This page contains exclusive content for the member of the following sections: TID. Log in to view.
Presenter: John W., Baddley, , United States
Authors: John W. Baddley
Cryptococcosis is the third most commonly occurring invasive fungal infection in solid organ transplant (SOT) recipients. The overall incidence of cryptococcosis in SOT recipients ranges from 0.2-5%. Cryptococcosis is typically a late-occurring infection; the median time to onset usually ranges from 16 - 21 months post-transplantation. Cryptococcal disease in SOT recipients is considered to represent reactivation of quiescent infection. Although rare, cases of transmission from donor organ and tissue grafts are being recognized, and should be considered when diagnosis occurs in the recipient within 30-days of transplant. Infection usually manifests as CNS disease (meningitis) or pneumonia. The recommended treatment for cryptococcal meningitis is an ampothericin B preparation plus flucytosine; complete or partial responses are seen in most (>85%) patients. Overall mortality in SOT recipients with cryptococcosis in the current era is 14%. Relapse of cryptococcosis is rare among transplant recipients who have received recommended therapy. Recent topics of interest among transplant recipients include the emergence of Cryptococcus gattii infections, immune reconstitution inflammatory syndrome, and impact of diagnosis of pre-transplant cryptococcosis on transplantation. This talk will discuss current strategies on management of cryptococcosis pre and post-transplant.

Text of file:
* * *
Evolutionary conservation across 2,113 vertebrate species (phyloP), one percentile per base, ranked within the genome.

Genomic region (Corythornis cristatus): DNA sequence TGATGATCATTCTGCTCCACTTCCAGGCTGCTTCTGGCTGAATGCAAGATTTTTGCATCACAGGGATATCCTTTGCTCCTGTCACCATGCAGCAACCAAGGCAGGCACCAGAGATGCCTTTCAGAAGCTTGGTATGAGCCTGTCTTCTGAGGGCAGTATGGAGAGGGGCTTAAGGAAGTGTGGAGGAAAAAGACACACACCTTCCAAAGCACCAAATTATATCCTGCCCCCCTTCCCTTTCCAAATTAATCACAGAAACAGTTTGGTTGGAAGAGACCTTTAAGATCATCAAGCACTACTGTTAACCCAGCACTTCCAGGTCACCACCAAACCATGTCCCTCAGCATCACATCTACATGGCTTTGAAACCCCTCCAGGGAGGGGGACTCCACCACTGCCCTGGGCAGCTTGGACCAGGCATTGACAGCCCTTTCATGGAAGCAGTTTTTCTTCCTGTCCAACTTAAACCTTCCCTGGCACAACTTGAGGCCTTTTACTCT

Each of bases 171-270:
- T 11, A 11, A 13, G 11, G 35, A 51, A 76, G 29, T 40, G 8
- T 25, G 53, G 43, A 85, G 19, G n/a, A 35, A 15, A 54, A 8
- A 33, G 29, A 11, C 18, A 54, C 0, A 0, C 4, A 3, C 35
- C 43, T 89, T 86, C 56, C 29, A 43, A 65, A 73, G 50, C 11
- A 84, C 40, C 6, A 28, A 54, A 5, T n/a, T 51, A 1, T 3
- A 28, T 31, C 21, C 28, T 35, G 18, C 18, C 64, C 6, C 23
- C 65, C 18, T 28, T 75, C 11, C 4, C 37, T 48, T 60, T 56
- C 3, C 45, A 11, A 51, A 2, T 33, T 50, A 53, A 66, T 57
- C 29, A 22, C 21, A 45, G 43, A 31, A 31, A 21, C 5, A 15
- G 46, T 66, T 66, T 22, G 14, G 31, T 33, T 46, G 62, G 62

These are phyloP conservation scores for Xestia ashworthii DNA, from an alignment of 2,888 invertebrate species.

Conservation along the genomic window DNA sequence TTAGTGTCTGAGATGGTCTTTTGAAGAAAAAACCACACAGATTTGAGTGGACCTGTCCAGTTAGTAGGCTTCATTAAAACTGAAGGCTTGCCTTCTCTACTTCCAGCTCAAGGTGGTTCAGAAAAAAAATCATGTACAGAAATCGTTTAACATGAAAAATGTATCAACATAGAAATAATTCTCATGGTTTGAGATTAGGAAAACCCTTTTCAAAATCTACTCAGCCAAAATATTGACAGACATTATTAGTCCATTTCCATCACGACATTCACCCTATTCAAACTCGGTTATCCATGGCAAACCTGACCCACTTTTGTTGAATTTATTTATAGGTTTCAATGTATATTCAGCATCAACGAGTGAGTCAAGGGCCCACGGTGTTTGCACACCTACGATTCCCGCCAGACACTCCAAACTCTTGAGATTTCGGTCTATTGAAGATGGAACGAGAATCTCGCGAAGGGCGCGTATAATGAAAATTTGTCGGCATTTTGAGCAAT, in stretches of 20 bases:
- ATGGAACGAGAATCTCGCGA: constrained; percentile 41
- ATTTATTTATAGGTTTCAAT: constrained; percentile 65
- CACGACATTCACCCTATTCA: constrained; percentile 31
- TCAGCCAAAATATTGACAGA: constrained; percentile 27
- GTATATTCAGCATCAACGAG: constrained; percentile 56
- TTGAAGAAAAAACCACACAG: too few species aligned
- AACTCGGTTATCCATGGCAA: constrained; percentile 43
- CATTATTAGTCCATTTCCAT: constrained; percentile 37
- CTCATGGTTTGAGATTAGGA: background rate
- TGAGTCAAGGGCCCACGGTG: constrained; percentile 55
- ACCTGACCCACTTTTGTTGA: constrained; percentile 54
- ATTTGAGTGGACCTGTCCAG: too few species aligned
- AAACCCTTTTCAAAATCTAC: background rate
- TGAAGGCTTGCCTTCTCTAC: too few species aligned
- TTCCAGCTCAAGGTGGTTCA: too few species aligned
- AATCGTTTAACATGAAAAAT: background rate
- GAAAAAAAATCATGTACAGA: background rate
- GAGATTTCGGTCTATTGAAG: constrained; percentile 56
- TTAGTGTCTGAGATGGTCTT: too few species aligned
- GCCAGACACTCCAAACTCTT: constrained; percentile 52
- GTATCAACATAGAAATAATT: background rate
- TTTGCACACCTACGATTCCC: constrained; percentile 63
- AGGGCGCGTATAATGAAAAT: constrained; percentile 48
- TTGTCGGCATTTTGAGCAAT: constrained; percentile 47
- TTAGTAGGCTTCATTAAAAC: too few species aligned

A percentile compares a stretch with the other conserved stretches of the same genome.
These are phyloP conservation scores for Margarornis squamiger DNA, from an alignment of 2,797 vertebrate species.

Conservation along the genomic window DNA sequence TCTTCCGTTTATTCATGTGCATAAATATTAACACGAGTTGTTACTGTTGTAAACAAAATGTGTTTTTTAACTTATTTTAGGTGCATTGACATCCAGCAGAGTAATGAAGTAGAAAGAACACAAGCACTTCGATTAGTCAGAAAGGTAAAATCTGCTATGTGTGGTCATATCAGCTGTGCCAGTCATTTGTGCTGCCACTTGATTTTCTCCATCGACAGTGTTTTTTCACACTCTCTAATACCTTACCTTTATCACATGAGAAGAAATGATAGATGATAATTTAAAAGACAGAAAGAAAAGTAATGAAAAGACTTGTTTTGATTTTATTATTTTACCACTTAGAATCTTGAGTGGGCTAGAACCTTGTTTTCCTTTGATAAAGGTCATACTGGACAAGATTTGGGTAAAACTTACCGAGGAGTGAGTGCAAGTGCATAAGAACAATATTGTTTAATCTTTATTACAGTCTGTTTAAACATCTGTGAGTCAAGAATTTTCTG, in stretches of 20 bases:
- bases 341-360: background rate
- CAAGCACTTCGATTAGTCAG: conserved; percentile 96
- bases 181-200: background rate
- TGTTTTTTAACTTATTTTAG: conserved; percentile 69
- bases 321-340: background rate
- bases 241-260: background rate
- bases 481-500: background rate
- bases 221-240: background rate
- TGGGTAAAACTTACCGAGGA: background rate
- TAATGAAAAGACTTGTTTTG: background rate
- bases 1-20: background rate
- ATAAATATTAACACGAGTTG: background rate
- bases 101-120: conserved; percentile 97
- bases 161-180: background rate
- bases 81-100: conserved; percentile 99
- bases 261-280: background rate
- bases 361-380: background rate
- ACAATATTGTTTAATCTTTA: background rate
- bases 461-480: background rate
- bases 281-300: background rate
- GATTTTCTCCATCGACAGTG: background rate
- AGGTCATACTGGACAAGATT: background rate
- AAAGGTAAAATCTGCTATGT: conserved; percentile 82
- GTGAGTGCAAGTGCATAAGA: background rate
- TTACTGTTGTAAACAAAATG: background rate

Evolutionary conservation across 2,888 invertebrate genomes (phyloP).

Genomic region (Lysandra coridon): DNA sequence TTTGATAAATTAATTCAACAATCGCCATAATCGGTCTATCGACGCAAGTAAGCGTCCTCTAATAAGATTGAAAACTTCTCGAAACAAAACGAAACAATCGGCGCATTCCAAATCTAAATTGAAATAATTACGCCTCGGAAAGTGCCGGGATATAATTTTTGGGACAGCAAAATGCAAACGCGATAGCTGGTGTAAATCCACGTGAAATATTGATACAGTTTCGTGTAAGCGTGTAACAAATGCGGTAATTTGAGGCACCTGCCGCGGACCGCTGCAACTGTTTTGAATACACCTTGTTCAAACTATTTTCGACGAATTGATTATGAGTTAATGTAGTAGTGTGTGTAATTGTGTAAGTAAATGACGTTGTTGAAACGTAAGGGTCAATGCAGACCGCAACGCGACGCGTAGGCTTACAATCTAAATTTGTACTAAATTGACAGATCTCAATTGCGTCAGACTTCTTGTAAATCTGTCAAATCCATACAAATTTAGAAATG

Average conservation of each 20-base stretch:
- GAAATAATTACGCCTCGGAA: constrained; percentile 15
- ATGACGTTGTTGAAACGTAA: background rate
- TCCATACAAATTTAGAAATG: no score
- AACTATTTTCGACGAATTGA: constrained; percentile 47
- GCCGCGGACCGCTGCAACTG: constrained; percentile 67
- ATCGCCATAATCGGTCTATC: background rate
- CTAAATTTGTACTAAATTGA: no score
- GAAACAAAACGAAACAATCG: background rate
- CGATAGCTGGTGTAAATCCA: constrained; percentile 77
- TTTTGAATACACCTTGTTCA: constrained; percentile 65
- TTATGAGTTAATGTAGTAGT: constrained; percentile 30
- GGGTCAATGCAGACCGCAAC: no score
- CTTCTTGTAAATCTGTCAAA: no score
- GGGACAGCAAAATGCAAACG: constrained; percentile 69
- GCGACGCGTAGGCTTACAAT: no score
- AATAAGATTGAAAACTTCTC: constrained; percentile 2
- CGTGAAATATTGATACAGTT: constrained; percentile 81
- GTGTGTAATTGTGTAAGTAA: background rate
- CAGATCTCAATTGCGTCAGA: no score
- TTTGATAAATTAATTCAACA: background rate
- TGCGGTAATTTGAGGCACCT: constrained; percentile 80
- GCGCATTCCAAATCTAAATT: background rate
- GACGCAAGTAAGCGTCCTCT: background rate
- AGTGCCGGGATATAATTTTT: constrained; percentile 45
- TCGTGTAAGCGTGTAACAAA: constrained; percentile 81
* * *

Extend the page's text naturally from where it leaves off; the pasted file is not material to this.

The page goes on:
1- Identify risk factors for cryptococcosis in transplant patients (pre- and post-transplant).
2- Outline the principles of management of cryptococcal meningitis pre- and post-transplant, including immune reconstitution inflammatory syndrome
3- Emphasize Cryptococcus gattii as an emerging pathogen causing meningoencephalitis in transplant patients
By viewing the material on this site you understand and accept that:
The Transplantation Society
740 Notre-Dame Ouest
Montréal, QC, H3C 3X6